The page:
Babyproofing Your Home
Even if babies aren’t as “mobile” (early on), their vulnerability calls for extra care and foresight. Here are some of the most important ways to babyproof your home to make it as safe for your little one as possible:
- Use safety straps on the changing station.
- Make sure the space between crib mattress and crib side is about two fingers-width or less.
- Crib slats should be no more than about 2 inches apart.
- Pad all sharp corners on furniture or replace sharp-cornered pieces with rounded-corner alternatives.
- If you have a fireplace, put up a heat resistant screen and pad the hearth.
- Cover up electric outlets with plastic outlet plugs.
- Move dangerous chemicals out from under the sink or securely lock the doors.
- Lock all low-lying cabinet doors with latches.
- Cover over the garbage disposal, if you have one.
- Avoid using table cloths or even place mats since older babies will pull on them.
- If you have a paper shredder in a home office, unplug it and put it away when not in use.
- If you have toxic potted plants, such as daffodils, keep them outside.
Toddlerproofing Your Home
When you are childproofing your home for a toddler, you need to “think like a toddler” and leave no stone unturned in figuring out what changes need to be made for safety’s sake. It’s a good idea to even get down on your hands and knees and crawl around each room of the house to see what dangers might look attractive and be accessible to a “rug rat.” This change in perception can be helpful since you may be unable to see some hazards from a standing position.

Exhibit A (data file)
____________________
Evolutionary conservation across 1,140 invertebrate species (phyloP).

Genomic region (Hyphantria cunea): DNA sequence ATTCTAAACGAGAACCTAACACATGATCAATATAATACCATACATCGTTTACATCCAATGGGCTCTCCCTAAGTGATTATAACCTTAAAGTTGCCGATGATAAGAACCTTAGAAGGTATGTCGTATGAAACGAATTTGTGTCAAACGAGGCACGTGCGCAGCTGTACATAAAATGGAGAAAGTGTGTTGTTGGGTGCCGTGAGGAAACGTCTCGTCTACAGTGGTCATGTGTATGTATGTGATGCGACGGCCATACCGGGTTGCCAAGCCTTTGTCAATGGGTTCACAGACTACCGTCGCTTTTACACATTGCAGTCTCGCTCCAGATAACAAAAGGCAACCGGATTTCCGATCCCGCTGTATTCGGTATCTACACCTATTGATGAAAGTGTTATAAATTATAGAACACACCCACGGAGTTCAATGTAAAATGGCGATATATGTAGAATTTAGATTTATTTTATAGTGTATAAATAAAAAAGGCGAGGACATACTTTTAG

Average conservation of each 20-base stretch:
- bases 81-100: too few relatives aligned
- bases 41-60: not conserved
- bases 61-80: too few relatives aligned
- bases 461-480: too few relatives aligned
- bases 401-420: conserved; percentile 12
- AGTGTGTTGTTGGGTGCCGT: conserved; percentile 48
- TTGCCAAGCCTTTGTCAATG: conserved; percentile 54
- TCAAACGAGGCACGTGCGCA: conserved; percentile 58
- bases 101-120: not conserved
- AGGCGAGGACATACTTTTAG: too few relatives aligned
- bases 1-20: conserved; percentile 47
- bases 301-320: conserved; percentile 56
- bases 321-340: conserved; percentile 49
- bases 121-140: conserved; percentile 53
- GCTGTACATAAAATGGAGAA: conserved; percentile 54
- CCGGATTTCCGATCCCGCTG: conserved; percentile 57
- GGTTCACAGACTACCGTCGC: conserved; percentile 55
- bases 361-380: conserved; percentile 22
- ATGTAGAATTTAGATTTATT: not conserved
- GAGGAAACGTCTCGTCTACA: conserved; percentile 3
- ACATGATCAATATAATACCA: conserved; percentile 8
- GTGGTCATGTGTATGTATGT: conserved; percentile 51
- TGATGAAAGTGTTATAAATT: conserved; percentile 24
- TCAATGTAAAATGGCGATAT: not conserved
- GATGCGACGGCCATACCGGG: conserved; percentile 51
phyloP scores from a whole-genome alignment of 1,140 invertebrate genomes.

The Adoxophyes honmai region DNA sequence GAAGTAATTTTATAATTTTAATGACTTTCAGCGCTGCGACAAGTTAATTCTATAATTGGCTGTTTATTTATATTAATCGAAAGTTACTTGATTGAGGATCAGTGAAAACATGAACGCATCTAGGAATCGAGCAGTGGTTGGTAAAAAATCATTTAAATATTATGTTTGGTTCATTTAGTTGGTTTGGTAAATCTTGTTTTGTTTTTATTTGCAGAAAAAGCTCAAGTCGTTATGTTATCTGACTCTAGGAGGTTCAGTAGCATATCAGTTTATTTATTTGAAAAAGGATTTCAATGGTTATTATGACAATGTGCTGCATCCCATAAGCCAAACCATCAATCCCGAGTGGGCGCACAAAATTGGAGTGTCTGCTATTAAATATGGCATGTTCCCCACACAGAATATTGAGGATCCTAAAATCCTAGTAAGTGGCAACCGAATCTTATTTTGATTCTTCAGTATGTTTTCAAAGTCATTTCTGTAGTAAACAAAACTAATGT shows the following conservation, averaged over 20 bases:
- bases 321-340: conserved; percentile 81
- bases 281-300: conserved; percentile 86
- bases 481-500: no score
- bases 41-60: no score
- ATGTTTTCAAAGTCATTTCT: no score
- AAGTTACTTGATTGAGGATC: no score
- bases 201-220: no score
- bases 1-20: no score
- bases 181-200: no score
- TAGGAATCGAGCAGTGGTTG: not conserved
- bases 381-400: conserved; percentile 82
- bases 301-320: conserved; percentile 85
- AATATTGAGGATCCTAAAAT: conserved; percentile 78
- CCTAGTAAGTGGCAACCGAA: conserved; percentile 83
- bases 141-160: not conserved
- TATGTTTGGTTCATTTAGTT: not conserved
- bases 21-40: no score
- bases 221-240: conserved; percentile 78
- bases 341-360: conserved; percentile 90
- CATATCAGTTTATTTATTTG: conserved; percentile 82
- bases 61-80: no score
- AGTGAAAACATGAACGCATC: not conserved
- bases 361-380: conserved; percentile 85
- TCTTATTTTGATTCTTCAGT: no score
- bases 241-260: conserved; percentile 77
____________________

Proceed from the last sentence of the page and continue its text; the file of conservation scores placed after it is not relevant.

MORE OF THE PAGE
Anything from the floor to 40 inches up is in the danger zone. Nothing your child could swallow, tip over, break, or hurt themselves with should be at that level.
Some of the same precautions from baby proofing will still apply, but with a child now crawling or walking around the house you’ll have to be even more meticulous since they’re no longer as confined to a specific area.
Childproofing Your Home
For older children, many of the former precautions can be eliminated. But there are new cautions to take, especially if your child is old enough to be left alone or with a babysitter at home.
Give your child a set of “house rules,” such as never taking it upon themselves to answer the door or the phone and never letting friends come over to visit when you are not home unless it was prearranged and you know that the friends are responsible.
Regardless of the age of your children, you should always make sure carbon dioxide and monoxide alarms are installed in each inhabited room and have working batteries.
To learn more about how you can protect your family and home, contact Flagler County Insurance Agency today!